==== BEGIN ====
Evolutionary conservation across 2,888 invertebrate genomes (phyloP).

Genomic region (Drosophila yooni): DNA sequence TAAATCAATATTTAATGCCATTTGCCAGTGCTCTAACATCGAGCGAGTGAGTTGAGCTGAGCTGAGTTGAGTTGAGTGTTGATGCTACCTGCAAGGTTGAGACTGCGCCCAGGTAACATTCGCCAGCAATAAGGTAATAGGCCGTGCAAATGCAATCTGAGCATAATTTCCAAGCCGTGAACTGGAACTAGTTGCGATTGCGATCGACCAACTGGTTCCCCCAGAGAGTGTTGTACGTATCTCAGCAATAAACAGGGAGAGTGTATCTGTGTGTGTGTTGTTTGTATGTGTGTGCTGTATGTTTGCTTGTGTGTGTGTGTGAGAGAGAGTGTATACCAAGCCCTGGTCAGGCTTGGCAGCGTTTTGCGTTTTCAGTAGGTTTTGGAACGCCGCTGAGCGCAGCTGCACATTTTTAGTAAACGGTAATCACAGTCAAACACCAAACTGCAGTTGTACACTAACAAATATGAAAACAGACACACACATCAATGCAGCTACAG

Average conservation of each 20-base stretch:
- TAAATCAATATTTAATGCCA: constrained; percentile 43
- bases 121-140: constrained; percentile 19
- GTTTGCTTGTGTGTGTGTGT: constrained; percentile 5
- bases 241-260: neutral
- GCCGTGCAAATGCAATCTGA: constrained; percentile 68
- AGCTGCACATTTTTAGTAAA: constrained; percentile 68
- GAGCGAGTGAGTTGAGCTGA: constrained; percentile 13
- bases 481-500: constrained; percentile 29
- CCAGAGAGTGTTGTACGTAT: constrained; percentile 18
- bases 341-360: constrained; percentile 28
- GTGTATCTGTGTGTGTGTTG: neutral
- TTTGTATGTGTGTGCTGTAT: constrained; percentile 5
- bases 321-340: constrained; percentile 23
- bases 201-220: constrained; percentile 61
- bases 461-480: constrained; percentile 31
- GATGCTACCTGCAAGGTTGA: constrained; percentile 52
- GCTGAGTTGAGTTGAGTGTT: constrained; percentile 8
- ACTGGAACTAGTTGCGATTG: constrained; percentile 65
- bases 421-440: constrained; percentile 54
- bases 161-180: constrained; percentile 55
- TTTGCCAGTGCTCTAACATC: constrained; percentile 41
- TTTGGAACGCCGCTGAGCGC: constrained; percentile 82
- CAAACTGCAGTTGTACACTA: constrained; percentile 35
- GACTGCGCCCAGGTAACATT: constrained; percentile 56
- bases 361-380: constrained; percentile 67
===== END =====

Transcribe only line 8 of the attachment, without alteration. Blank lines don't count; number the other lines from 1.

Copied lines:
- GCCGTGCAAATGCAATCTGA: constrained; percentile 68